You don't need HTML!

by Terence Eden published on

While browsing Mastodon late one night, I came across this excellent blog post called HTML is all you need to make a website. It describes a few websites which are pure HTML. No CSS and no JS.

And I thought… do you even need HTML to make a website?

A few hours later, I launched the NO-HT.ML website. Proving, once and for all, that you don't need HTML to make a beautiful1 responsive2, and useful3 website which everyone will love4.

you don't need HTML writing in ascii characters.

Go take a look and marvel at its magnificence - then come back here to discuss its profound importance.

How it works

If you look at the source code, you'll see it uses a tiny scrap of (mostly) invalid markup to kick things off.

<!doctype UNICODE> is a fake doctype. But it seems to be needed to convince some browsers into attempting to render the document.

<meta charset="UTF-8"> is real. Without this, text encoding sniffing takes places and some browsers just displayed rubbish.

<plaintext> is also a real HTML element. It was deprecated in HTML 2 back in the mid-1990s. What's particularly interesting is that the element cannot be closed. If you manage to find a website which lets you post HTML, that can be particularly fun!

From there, the page starts with some ASCII art. There are loads of text generators around. I remember when it used to take hours to hand-draw things like that.

Next is a bunch of Unicode abuse. There are loads of "letter-like" shapes. They're included for compatibility with rendering mathematical and scientific documents. There are also lots of punctuation marks - like bullets.

ASCII tables and flowcharts are pretty commonplace, although they sometimes go a bit wonky with non-fixed width characters.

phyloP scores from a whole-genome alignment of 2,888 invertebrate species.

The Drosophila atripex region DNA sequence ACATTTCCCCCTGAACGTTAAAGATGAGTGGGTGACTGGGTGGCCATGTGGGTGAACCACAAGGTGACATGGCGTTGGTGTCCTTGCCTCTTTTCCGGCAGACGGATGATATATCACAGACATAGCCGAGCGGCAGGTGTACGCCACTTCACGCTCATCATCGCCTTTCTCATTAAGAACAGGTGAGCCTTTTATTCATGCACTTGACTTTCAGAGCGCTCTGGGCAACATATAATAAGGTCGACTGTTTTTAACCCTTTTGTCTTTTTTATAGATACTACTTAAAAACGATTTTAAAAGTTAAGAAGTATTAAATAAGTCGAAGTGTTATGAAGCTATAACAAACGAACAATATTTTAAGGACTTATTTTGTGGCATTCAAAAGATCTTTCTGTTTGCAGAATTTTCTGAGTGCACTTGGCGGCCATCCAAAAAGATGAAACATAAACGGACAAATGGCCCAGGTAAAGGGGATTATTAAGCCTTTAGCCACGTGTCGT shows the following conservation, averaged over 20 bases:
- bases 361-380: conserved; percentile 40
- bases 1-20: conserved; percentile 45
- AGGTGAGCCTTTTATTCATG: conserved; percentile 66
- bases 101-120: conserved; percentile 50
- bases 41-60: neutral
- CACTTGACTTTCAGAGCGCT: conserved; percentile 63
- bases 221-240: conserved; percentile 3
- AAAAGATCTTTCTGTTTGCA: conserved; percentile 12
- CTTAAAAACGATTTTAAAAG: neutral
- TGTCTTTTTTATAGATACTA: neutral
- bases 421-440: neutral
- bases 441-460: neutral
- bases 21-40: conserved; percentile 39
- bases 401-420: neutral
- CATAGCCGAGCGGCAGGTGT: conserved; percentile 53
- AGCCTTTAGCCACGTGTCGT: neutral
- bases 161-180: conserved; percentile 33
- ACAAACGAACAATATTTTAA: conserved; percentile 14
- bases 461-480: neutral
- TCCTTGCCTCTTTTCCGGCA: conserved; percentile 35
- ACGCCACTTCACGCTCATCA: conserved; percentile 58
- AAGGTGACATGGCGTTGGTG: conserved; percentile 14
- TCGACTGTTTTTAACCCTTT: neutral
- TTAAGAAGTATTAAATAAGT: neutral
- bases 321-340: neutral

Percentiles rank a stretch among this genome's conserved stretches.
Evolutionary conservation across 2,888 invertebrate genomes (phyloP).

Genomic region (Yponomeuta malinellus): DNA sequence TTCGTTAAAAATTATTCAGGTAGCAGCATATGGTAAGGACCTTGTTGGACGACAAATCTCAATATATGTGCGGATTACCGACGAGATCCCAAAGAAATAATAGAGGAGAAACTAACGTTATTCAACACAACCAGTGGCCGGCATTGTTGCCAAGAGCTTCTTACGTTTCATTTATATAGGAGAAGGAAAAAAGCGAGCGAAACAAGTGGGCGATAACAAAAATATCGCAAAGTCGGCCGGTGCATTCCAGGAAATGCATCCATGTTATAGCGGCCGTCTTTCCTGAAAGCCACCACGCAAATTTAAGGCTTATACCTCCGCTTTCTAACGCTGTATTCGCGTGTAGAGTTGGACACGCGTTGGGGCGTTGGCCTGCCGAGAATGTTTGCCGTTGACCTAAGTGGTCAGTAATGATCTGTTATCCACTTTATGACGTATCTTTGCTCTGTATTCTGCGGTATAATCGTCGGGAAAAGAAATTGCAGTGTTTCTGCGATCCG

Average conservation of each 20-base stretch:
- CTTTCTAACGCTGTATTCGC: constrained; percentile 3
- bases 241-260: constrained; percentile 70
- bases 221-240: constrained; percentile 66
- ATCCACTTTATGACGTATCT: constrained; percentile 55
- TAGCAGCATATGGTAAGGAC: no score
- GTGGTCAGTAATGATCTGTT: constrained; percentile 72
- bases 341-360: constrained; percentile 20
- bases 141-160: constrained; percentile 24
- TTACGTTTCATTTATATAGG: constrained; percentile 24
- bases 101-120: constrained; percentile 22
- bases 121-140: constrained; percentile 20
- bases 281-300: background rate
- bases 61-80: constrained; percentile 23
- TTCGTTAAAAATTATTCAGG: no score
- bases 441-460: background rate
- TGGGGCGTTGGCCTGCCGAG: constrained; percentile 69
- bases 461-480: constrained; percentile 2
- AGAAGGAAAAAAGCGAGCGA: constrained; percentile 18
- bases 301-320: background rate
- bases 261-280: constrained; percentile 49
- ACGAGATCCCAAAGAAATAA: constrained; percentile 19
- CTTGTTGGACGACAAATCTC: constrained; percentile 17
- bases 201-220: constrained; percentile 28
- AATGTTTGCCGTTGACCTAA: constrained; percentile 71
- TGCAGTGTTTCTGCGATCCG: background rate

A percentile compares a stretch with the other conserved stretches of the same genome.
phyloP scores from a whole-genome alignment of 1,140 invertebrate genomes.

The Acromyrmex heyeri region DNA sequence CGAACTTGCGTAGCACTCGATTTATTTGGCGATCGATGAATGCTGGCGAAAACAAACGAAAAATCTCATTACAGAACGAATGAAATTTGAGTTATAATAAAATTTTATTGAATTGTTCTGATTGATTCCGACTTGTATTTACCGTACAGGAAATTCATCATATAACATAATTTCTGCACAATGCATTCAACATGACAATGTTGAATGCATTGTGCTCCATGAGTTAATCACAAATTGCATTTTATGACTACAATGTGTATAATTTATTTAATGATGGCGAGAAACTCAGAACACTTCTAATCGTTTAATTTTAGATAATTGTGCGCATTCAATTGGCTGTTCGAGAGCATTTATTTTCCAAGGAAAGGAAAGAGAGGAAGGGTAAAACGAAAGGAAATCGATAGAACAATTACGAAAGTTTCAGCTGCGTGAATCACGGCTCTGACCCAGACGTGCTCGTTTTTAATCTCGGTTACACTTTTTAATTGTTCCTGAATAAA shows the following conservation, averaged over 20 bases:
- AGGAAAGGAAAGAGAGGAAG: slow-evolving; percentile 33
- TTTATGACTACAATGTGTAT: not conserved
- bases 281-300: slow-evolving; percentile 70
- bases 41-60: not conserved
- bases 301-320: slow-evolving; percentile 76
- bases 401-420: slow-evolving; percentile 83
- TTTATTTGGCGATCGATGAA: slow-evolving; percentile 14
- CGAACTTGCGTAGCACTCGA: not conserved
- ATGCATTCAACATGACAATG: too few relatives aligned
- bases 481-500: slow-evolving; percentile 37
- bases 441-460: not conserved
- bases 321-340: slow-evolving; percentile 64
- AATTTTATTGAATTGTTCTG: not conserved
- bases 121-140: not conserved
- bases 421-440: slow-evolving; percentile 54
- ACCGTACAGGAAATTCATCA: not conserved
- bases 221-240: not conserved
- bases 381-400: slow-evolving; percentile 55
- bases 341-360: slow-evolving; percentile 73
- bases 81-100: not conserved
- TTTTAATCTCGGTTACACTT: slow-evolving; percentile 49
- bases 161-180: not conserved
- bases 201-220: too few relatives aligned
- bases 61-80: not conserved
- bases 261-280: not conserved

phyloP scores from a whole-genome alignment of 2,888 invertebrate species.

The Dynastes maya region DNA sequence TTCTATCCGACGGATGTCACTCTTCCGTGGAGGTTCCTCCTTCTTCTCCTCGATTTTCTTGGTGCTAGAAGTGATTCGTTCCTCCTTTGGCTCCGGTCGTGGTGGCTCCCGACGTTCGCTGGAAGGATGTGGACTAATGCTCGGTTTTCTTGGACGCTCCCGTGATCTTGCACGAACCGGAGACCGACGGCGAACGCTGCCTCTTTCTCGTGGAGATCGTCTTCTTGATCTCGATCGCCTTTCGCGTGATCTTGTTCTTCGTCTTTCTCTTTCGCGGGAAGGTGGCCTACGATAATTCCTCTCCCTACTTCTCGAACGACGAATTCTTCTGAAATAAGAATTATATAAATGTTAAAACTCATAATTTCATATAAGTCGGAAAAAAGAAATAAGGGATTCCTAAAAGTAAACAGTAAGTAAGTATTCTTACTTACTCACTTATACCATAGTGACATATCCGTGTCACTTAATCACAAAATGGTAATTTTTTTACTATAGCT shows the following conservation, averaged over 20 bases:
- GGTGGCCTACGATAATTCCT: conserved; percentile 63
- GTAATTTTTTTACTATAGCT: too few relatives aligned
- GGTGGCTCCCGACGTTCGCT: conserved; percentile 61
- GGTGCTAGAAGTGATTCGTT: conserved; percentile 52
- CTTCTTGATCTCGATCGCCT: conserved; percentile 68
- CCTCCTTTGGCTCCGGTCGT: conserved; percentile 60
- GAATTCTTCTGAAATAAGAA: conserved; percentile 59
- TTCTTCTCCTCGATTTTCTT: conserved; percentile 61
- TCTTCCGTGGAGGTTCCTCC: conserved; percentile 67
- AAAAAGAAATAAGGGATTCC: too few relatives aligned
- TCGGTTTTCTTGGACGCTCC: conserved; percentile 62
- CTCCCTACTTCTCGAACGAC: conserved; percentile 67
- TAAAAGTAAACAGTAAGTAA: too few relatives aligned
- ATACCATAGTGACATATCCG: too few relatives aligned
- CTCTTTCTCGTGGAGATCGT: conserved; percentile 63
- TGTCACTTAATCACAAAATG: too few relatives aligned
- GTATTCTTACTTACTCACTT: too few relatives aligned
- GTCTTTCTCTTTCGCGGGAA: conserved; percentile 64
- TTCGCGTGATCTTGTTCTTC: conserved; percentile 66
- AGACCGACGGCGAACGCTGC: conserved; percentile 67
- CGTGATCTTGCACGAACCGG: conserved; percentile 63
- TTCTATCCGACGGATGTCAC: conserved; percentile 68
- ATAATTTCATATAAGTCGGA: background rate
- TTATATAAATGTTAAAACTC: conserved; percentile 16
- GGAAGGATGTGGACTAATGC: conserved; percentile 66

And then, finally, the Arecibo message using the Geometric Shapes Extended Block.

Is this useful?

I've been reading "Reality is Broken" a book all about game design. In it, I found this quote:

Playing a game is the voluntary attempt to overcome unnecessary obstacles5.

It can be fun to give yourself arbitrary restrictions. In programming, there's a game called Code Golf - where players compete to solve a coding challenge in the fewest number of characters.

That's what's going on here. People are playing a game - the rules of which are "Do normal thing X without using normal thing Y".

I encourage all of you to play games. Go use your imagination to build something in a ridiculously restricted way. What do the constraints do to the way you express yourself? What sense of satisfaction do you get from successfully creating something in an impossible manner? What will you learn from experimentation?

But, above all, have fun and show off your beautiful messes.

  1. You ain't got no alibi
  2. In that it generates a violent response from web designers. 
  3. I assume it will be used as part of my insanity defence. 
  4. For some value of everyone
  5. Suits, The Grasshopper, 38. Katie Salen and Eric Zimmerman were among the first game researchers to outline these three characteristics as essential to a game, drawing on the work of Bernard Suits. Salen, Katie, and Eric Zimmerman. Rules of Play: Game Design Fundamentals (Cambridge: MIT Press, 2004). 

About Terence Eden

Terence Eden is a technology expert, open source coder, open data publisher, and freelance security consultant. He was formerly the UK Government's representative to the W3C. He speaks around the world on open standards, open source software, and open data. He also helped get four-and-a-half new emoji into Unicode. You can read his personal blog at